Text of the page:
QGIS « Linfiniti Geo Blog

By: Linfiniti  11-11-2011

Just a quick note on something I noticed earlier this week. Since we've been using a combination of Django and JavaScript for our websites, we're passing a lot of values around between the two, including booleans. Unexpectedly, something stopped working as soon as I started sending Python booleans to a Django template. The template was supposed to create valid JSON, but the JavaScript on the other end didn't seem to know whether the original (Python) boolean was true or false.

The answer turned out to be quite simple: whereas Python uses an initial upper-case letter for its booleans, JavaScript does not. So don't just pass Python booleans on to a Django template if JavaScript is getting that value next. Instead, evaluate the boolean variable beforehand and pass the strings "true"/"false" on to your template accordingly.

I was using Openlayers to chuck a map up onto a page - but I couldn't get it to allow other elements to render above it. Since I wanted a full-screen map, you could basically see only the map and nothing else.

What happens here is that Openlayers uses the z-index CSS property for its own internal layer arrangements. By default, it reserves quite a large range of z-indexes for itself, so if you're using it on a page with anything besides the map on it, the rest of your page would need to be rejigged merely for Openlayers' benefit. Obviously you'd want to save on the effort if possible.

So in other words:

 div.olMapViewport {
 z-index :  0 ;
 } 

If your z-indexes still don't work, you may have fallen prey to a bit of a CSS gotcha. You need to assign a position (relative/absolute) to a CSS element before it starts taking orders from your z-index property.

For example:

 #element {
position:absolute;
z-index:0;
} 

Its probably folly to stare at download numbers too much, but it has become something of a tradition for me to post them here, so here are the results for the 1.7.0 run (which is now superceded by 1.7.1). With over 100,000 downloads in just over 3 months we are doing well! Note that as before these stats only cover the windows standalone installer.

Cumulative downloads for QGIS 1.7.0

Download decay graph for QGIS 1.7.0

Looks like they are having some post announcement jitters at apple.com:

Apple.com being evasive..

Glad its not just me who sometimes gets things screwed up..

Last week I did a short interview with Gary Sherman (the founder of the Quantum GIS project). I am busy putting together a nice presentation of the human side of the project and I thought I would start with him. Here is the first part (of two parts)  for your viewing pleasure:

metaTile=True
metaBuffer=256

Note that the cache is not pre-seeded, so if you are the first to visit an AOI of interest, it will take a little longer to render.

Lately I have been delving deeper into the (aweful) world of Microsoft Windows - specifically looking to be able to better support Windows users trying to get to grips with running FOSSGIS on that platform. I have mentioned before on this blog how dependent I am on GDAL for my daily work. GDAL is also one of the pillars of any FOSSGIS stack (especially if you 'belong to the c-tribe'), so being able to build it yourself on a given platform os always useful. In my case I wanted to include openjpeg V2.0 support in my Windows builds of QGIS (and hence in my windows build of GDAL).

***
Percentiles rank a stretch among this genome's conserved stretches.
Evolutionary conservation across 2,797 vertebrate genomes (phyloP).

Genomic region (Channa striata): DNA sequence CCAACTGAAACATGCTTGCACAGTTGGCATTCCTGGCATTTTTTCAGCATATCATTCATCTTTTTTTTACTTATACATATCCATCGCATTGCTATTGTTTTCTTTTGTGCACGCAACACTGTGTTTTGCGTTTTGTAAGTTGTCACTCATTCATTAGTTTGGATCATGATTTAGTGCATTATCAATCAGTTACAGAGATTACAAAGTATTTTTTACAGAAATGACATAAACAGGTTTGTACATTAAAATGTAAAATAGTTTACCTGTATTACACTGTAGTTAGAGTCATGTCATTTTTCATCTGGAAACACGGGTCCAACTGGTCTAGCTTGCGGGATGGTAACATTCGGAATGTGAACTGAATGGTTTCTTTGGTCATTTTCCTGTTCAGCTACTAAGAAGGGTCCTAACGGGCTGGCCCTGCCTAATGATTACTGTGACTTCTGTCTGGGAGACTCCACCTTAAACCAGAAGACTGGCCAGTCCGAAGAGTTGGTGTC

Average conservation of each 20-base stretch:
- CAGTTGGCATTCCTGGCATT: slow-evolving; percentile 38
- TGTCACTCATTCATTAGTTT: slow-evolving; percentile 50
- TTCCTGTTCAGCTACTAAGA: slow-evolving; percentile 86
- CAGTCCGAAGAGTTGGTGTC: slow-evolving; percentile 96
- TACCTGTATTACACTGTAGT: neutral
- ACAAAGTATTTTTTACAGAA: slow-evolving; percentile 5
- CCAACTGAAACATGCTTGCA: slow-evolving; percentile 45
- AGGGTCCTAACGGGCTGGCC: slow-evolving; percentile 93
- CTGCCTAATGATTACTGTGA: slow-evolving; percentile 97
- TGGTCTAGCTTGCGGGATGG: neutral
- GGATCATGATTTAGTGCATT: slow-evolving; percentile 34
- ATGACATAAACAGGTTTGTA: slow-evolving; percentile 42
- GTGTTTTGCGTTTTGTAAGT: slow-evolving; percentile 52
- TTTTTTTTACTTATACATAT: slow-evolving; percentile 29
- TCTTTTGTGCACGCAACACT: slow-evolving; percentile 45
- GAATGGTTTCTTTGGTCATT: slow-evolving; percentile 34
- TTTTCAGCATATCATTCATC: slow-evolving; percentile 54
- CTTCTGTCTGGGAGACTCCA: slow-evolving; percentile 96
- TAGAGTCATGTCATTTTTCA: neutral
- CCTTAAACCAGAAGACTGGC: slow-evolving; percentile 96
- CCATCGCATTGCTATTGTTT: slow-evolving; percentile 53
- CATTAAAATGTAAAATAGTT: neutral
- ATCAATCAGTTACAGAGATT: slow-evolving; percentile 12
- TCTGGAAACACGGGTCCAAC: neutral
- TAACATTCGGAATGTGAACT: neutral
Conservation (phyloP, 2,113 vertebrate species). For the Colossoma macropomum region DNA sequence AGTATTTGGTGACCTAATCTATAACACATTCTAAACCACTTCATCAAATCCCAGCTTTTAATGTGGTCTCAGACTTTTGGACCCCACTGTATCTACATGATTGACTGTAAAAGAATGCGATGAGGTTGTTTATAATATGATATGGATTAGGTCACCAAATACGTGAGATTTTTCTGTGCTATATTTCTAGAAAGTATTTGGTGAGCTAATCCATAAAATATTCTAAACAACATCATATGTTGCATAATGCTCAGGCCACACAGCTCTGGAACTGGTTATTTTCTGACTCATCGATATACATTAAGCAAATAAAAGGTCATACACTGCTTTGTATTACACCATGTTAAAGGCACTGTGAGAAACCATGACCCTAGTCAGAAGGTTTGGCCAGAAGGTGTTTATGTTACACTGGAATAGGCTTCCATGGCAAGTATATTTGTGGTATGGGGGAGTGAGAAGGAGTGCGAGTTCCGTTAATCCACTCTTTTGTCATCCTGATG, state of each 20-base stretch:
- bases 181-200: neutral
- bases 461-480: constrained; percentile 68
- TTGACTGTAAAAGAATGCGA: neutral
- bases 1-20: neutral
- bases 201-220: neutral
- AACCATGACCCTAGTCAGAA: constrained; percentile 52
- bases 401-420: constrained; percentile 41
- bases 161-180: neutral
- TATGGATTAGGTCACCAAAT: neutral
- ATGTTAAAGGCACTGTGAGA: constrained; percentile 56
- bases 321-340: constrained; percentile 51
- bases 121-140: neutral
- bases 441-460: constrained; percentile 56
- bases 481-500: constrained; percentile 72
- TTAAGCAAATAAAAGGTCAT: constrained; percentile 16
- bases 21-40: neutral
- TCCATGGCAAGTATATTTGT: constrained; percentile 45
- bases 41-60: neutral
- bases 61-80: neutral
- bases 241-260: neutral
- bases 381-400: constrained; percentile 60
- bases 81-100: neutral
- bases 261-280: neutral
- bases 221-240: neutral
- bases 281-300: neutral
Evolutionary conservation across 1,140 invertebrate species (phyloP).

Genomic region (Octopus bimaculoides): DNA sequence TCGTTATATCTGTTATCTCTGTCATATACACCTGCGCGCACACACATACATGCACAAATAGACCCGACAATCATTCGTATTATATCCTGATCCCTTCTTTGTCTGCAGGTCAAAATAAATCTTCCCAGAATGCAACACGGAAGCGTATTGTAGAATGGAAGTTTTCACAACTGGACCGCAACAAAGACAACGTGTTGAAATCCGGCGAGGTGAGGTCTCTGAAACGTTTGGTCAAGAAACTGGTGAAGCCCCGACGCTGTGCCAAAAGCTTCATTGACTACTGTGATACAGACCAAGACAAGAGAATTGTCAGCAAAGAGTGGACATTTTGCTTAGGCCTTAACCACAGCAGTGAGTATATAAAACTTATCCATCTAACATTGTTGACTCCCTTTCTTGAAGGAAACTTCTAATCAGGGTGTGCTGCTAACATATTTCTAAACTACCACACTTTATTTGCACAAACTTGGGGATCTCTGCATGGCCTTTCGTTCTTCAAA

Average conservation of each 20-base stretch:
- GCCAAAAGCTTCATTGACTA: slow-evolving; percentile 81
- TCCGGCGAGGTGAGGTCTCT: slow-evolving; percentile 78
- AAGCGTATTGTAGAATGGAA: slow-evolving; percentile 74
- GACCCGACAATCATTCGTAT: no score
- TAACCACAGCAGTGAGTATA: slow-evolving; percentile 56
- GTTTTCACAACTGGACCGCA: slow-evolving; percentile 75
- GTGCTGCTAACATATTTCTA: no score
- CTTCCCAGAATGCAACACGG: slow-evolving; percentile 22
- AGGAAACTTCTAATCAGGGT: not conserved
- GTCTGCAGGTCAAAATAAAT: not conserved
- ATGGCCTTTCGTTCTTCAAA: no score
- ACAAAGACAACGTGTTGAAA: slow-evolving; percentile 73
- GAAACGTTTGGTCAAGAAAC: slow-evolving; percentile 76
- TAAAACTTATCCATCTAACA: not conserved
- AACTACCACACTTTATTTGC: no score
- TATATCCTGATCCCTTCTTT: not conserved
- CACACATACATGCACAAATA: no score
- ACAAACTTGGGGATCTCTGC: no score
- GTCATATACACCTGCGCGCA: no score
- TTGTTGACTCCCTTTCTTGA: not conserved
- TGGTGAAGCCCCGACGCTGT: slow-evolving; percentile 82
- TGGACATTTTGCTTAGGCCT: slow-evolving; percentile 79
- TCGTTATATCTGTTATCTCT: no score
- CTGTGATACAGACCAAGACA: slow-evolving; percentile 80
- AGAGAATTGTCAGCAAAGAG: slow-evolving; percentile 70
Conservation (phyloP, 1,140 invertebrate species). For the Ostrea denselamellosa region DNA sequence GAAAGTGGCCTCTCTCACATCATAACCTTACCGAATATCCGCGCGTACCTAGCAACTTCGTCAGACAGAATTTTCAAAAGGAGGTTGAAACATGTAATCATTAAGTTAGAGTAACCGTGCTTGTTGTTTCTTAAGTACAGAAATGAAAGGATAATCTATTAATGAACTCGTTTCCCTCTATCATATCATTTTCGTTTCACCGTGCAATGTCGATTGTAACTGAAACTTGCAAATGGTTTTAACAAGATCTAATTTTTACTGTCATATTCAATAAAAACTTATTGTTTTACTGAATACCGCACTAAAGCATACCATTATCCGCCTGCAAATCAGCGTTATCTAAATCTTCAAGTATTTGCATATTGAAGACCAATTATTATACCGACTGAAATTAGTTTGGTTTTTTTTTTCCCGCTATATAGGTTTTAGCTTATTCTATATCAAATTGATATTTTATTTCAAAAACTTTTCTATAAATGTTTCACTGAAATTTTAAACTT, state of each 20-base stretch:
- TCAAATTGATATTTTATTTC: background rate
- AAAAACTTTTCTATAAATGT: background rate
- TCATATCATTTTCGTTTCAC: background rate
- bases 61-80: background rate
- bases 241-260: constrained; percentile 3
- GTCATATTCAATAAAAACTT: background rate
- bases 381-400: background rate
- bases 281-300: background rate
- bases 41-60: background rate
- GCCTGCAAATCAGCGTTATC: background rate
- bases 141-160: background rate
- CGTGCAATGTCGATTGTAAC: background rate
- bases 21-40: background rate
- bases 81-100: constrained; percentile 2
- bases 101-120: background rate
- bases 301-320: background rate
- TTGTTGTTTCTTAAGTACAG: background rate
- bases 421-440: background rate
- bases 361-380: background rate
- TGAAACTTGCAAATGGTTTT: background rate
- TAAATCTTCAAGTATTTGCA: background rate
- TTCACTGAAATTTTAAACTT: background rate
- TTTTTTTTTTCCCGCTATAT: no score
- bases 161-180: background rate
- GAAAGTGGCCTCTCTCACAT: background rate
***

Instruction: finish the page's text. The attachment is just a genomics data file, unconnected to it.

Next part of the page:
There are several options for building GDAL under windwos yourself (ranked from insane to mindless):

  • Build all the dependencies yourself from scratch and then download GDAL from SVN and build against those dependencies.
  • Download and install OSGEO4W including the developer packages it provides, and then build GDAL against that.
  • Download an SDK created by a very fine fellow by the name of Tamas Szekeres (thanks to the folks on #gdal IRC channel for putting me on to this).

Tamas' SDK is available in

- for different MSVC versions and different versions of GDAL. Also he provides two options:

  • GDAL and its dependencies provided as pre-built runtimes without.libs  and headers (around 20mb) - this is most useful if you want up to date versions of the GDAL command line tools and don't need to compile and link against the GDAL library.
  • A complete build it yourself environment with GDAL and Mapserver source code and all the dependencies needed to build them (around 60mb).

The runtime packages are available as nightly builds so you can use bleeding edge versions of GDAL like that if you want to. The SDK is provided as a simple .zip file which you can unpack and then run the following command (you need to have MSVC installed) in order to build GDL:

nmake gdal

Simply wait a few minutes and you will have  a fresh build of the stable GDAL created in the directory called release-1500 (if you are using MSVC2008). If you want to build GDAL Trunk, I could't find a download on Tamas' site that directly supports that so I switched the gdal checkout inside his SDK to use trunk:

cd gdal
svn switch https://svn.osgeo.org/gdal/trunk/gdal

If may take a few minutes or longer to do the switch if you are on a slow connection like I have. After that step is done, go back up a level in the directory tree and rebuld GDAL:

cd .
nmake gdal

Once again, go have a cup of fine South African Rooibos Tea while you wait because it may take a few minutes..

Replace:

GDAL_INCLUDE_DIR   : C:/OSGeo4W/include/
 GDAL_LIBRARY     : C:/OSGeo4W/lib/gdal_i.lib

With

GDAL_INCLUDE_DIR   :  C:/dev/cpp/gdal-sdk/release-1500/include
GDAL_LIBRARY       :  C:/dev/cpp/gdal-sdk/release-1500/lib/gdal_i.lib